“Are you allowing the Holy Spirit to control your life, Alyssa Mae?” My mom’s lips pressed into a thin line as she waited for an answer, sort of. This question was, around my house, rhetoric. I had no good answer, just a stew of conflicting thoughts, but I wanted to be good, so I’d try and let the Holy Spirit control me, sort of. The fact is, I didn’t (don’t) really know how that was (is) supposed to happen. What does being “controlled by the Holy Spirit” look like? And, if I let him control me, does that mean I have to drink the kool-aid and be a Jesus Freak? I knew about tongues of fire (Acts2:1-13) and I knew about the babbling charismatics. I knew about selfless servants who turned the other cheek so often they’d morphed into doormats. I knew about missionaries. I knew about those rare few people I’d met who were truly happy, joyful Christians. That last group of people seemed to have their souls dialed in with the Holy …
But friend, the Joy of the Lord is My Strength. It is my muscle and ligament, my throbbing heart and my contracting diaphragm. The joy (all hope, all purpose, all mercy) is my life, even when I have absolutely no strength of my own. It is the skeleton of my faith and the skin of my hope. It is the realest reality I’ve ever known.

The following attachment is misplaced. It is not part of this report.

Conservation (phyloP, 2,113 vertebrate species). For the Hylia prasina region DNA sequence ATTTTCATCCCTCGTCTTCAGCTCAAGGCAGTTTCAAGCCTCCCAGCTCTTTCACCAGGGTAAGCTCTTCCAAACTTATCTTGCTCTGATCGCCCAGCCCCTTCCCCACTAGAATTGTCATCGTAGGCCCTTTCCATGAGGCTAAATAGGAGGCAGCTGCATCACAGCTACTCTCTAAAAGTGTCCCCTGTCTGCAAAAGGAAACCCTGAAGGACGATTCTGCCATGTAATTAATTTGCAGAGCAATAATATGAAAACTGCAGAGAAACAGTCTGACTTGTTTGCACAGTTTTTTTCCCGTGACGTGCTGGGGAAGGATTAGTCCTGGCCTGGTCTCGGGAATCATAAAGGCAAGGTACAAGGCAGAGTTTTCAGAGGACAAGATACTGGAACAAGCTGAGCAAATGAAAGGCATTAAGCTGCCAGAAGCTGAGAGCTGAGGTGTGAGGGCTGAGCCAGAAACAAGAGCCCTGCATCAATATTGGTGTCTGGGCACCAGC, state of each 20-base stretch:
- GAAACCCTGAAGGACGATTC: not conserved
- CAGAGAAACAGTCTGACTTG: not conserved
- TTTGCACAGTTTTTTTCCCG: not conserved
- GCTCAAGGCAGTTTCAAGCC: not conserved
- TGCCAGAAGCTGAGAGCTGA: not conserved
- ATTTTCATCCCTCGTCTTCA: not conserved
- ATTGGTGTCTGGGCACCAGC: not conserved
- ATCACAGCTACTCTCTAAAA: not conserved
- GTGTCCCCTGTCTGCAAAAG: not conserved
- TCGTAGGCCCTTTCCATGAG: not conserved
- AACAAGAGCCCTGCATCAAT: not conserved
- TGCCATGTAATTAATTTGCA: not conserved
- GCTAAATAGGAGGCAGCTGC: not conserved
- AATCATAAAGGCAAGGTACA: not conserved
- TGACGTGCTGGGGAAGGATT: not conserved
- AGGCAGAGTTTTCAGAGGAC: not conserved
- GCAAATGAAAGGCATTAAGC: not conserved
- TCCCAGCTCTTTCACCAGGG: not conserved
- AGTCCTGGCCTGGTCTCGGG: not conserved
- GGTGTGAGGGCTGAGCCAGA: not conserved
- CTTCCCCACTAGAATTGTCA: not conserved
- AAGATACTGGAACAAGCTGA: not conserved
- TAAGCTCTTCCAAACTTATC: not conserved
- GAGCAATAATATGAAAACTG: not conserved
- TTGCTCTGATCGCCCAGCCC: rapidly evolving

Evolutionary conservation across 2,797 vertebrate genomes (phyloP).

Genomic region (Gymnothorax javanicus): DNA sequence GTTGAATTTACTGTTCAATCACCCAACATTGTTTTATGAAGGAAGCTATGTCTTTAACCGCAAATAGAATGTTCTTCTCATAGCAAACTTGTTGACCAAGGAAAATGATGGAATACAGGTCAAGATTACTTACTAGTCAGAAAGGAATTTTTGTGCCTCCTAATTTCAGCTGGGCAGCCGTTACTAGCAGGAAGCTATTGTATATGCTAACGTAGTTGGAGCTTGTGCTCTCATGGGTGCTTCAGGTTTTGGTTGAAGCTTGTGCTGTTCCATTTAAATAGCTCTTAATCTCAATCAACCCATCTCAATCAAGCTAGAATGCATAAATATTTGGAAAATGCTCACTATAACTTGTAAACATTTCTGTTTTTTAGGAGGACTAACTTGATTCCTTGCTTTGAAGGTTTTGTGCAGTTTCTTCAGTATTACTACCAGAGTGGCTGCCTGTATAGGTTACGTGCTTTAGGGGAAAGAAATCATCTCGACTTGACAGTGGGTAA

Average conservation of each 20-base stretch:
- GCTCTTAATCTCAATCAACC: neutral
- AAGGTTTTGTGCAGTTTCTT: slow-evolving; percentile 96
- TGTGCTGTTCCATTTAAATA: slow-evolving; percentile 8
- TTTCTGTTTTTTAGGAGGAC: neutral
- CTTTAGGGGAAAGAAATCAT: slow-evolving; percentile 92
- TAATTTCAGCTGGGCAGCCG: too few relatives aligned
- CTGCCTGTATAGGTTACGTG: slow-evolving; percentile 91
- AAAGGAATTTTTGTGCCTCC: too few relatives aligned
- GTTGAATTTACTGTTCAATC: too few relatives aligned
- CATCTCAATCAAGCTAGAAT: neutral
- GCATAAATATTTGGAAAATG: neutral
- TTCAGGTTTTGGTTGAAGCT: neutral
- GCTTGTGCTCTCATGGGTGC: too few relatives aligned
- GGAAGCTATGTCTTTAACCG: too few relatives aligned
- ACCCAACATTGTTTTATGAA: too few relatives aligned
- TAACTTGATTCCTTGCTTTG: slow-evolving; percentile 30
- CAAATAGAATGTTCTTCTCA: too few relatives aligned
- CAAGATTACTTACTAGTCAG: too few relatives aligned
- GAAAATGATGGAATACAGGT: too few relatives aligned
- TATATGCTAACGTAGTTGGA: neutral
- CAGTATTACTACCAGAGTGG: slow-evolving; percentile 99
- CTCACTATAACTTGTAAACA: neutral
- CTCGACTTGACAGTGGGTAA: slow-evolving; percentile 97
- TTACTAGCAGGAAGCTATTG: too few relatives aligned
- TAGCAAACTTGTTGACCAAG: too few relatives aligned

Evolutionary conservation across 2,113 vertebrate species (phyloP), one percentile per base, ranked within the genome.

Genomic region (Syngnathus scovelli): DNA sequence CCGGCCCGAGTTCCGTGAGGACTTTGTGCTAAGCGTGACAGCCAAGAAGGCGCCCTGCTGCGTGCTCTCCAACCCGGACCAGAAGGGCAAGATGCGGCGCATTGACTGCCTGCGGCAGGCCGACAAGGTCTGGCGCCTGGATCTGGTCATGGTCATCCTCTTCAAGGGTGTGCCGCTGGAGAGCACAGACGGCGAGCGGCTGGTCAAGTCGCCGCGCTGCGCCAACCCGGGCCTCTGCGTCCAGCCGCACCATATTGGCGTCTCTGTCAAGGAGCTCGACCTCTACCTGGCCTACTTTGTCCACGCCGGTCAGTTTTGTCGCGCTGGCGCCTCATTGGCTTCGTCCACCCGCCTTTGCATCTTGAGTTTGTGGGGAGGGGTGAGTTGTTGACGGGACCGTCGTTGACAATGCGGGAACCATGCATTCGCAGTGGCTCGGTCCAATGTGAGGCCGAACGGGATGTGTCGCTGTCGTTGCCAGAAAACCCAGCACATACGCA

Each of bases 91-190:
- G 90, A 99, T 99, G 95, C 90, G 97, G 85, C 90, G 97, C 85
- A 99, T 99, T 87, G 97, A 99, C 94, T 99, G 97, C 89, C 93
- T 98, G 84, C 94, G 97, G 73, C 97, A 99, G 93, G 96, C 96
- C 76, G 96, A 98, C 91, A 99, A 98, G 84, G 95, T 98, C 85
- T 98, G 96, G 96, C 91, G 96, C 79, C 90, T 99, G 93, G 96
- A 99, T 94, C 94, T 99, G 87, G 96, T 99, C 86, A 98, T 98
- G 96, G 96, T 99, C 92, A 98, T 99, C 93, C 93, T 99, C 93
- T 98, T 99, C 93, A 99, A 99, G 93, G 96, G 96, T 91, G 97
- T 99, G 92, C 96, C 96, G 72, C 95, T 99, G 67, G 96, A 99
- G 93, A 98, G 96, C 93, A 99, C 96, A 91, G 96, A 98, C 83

The canoe was metaphor, the cottage a symbol and the lake is an altar – only temporary images of the substance of the faith that enabled us to journey this far and the joy that carried us in powerful arms when we couldn’t walk upright from the wreckage of our lives.
How much energy do we spend battling our doubts and disappointments rather than focusing our aim and finishing the race, the task of testifying the good news of God’s grace? Do we ignore that the enemy’s goal, as C.S. Lewis’ character, Wormwood, declared in The Screwtape Letters is this, “Do remember you are there to fuddle him”.
Oh, I was fuddled.
Have you been there, too? Muddled and fuddled and stuck in the puddling thoughts of your own making?
My dogs pooped in the hall. Both of them. My cat puked in the laundry room. I argued with my daughter. I used bad words in said argument. I didn’t wash my face last night. I let my kids eat pop tarts. I ate two desserts after dinner. I’m having a hard time forgiving someone. I fear I’m losing a friend and I’m not losing weight. In fact I think I gained weight last week. I’m a little fearful of what the future holds. I let insecurity get the best of me. I’ve said the word stupid about 40 times today (remember the dogs?). I’ve already ranted and it’s not yet noon. Since early this morning, I’ve worked on the same sentence over and again in my head and it’s just beginning to make sense: Let your your light shine bright before men, not so that they can better see you, but so that they can better see the Light that cannot dim in storm or shadow or sorrow or even in the …
“Sometimes God’s rules are hard,” Nikko states as he stuffs his backpack, preparing to meet the bus. “Yeah? What do you mean?” I watch the coffee fill my mug. “Well, all the things we need to do, you know, the rules.” We forget sometimes that rules are a very big part of a nine-year-old’s life. “You mean like being kind and not lying…stuff like that?” “Yeah, God has a lot of rules. And I mess up. And sometimes I forget.” Collective sigh. Yes. I know this well.